1. Jim, although I am far from being a supporter of so-called « natural » wines, the INAO seems to have gone mad and their delaying tactics will hopefully backfire on them. There is no reason to inflict anything more than a symbolic fine on Cousin and you are quite right to underline the absurdity of their laxity in defending many things that really matter. As to all this talk if « terroir », it is no more than a smokescreen to cover up their incapacity to deal with the real issues.


  2. Jim, do you know if Cousin will show up with his wines at the Salon d’Angers this winter ? Will he park his horse next to our cars ? By the way, I guess it’s Hervé who signed the first comment ? If so, I wish he got rid of his laxness in non signing 😉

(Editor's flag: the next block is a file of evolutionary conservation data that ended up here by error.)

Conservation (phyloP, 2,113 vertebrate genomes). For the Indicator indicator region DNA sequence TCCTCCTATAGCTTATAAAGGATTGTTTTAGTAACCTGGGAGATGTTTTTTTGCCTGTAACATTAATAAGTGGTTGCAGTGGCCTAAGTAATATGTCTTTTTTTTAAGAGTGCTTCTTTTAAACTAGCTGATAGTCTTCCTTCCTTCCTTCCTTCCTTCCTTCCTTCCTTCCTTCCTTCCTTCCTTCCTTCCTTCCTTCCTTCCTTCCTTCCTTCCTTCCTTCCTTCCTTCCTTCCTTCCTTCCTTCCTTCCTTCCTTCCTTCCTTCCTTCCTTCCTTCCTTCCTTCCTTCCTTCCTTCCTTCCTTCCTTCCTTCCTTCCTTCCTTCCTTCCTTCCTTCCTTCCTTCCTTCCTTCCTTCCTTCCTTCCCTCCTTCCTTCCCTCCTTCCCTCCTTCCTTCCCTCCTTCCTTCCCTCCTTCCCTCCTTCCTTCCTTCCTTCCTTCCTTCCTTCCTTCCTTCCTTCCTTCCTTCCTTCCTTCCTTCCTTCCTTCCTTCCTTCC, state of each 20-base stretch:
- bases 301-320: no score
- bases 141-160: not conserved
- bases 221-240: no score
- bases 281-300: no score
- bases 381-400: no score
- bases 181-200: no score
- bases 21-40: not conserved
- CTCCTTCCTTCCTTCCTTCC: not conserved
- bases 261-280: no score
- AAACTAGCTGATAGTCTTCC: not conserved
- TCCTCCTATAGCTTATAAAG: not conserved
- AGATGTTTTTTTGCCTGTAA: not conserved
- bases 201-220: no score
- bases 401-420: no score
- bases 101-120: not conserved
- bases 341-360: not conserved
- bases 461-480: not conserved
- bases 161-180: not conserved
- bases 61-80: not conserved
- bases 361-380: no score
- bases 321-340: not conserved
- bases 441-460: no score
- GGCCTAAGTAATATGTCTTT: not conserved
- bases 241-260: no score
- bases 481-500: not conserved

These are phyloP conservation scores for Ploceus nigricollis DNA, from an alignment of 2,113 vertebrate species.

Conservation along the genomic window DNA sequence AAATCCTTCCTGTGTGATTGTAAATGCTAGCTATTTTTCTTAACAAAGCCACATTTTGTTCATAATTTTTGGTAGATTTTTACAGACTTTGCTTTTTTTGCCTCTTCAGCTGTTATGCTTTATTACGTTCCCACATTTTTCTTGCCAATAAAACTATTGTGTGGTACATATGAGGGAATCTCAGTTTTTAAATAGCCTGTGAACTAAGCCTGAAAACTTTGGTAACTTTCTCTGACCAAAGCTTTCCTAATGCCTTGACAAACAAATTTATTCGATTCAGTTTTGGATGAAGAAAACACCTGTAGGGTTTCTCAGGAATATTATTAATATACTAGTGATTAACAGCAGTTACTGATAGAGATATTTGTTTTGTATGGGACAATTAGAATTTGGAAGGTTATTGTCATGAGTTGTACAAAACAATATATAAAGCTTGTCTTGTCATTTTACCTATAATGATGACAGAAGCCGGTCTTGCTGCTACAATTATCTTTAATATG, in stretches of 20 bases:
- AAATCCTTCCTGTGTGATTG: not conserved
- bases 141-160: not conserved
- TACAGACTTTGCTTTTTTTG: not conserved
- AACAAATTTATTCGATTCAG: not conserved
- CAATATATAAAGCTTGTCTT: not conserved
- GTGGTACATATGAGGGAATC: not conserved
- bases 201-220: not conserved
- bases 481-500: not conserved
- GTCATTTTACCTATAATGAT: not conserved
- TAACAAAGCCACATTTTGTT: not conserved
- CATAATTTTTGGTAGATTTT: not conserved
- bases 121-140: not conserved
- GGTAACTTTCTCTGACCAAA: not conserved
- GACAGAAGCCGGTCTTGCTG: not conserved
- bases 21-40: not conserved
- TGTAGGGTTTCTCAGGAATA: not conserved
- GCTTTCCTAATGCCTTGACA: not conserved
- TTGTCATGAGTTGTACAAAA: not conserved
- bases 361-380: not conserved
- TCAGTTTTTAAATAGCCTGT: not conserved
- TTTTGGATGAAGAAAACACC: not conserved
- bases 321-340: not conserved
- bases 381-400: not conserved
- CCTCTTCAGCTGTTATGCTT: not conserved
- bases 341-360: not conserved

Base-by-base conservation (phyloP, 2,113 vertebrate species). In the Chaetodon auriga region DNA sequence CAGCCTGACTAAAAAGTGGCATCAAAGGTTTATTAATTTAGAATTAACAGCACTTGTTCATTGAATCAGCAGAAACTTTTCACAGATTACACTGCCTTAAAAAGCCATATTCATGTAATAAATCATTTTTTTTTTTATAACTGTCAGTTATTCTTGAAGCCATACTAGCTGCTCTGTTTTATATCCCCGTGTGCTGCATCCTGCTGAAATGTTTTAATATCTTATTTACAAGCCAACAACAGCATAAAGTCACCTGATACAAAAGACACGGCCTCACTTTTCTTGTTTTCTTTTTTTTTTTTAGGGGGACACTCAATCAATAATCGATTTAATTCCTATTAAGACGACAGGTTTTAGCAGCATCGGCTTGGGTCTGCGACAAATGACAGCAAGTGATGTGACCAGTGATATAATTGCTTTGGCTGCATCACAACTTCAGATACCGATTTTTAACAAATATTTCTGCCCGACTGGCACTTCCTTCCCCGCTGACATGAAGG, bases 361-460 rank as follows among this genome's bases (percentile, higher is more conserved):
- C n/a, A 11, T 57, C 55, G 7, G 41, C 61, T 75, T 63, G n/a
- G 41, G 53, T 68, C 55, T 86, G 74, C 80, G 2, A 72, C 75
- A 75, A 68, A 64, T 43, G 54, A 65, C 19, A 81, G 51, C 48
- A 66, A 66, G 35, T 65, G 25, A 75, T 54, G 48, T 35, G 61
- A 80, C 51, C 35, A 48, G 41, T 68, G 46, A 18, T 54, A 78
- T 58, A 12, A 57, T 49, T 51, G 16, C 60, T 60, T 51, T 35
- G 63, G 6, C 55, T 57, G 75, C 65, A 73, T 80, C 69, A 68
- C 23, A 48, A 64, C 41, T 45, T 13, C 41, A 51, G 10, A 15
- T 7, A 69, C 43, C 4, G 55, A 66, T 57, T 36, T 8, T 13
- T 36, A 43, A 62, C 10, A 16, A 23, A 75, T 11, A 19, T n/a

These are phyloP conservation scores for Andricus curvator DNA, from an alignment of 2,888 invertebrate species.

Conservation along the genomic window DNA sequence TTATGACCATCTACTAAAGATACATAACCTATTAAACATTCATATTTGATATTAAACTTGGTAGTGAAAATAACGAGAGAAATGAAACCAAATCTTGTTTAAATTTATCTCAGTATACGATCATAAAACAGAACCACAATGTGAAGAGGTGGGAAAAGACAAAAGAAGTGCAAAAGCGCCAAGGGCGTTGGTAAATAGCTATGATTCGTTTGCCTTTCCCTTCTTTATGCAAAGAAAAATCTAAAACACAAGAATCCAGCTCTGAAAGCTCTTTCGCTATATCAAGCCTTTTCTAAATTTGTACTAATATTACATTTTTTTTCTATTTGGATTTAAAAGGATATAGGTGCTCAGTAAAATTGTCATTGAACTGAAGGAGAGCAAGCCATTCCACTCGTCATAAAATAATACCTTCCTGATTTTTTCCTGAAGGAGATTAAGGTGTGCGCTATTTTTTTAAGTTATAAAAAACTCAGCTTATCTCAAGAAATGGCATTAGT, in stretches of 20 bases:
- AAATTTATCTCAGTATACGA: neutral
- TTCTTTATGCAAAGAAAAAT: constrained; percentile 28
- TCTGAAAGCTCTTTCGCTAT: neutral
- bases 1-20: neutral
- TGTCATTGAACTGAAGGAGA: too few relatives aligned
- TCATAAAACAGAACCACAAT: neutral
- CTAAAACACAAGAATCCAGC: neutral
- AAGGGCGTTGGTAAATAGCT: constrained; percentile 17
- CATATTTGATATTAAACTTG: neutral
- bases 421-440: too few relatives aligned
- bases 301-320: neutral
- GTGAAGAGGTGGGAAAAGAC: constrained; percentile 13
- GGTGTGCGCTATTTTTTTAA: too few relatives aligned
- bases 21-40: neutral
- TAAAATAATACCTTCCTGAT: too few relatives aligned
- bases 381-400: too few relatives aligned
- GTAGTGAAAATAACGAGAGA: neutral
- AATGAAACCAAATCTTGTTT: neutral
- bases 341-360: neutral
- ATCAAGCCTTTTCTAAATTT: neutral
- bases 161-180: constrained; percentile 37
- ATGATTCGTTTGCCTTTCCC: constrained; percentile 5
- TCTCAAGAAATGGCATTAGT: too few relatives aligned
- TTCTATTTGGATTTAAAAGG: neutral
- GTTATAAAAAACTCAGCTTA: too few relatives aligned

3. Michel. I very much doubt that Olivier Cousin will be at the Salon des Vins de Loire, although I assume he will be at La Dive Bouteille. Jim


  4. Apologies for the lack of a signature but the first comment was mine. These things are sometimes mysterious.
    for Jim : I have commented on this absurdity and heavy-handedness in a radio programme that will be broadcastetd (In Vino, on radio BFM) on November 2nd and 3rd.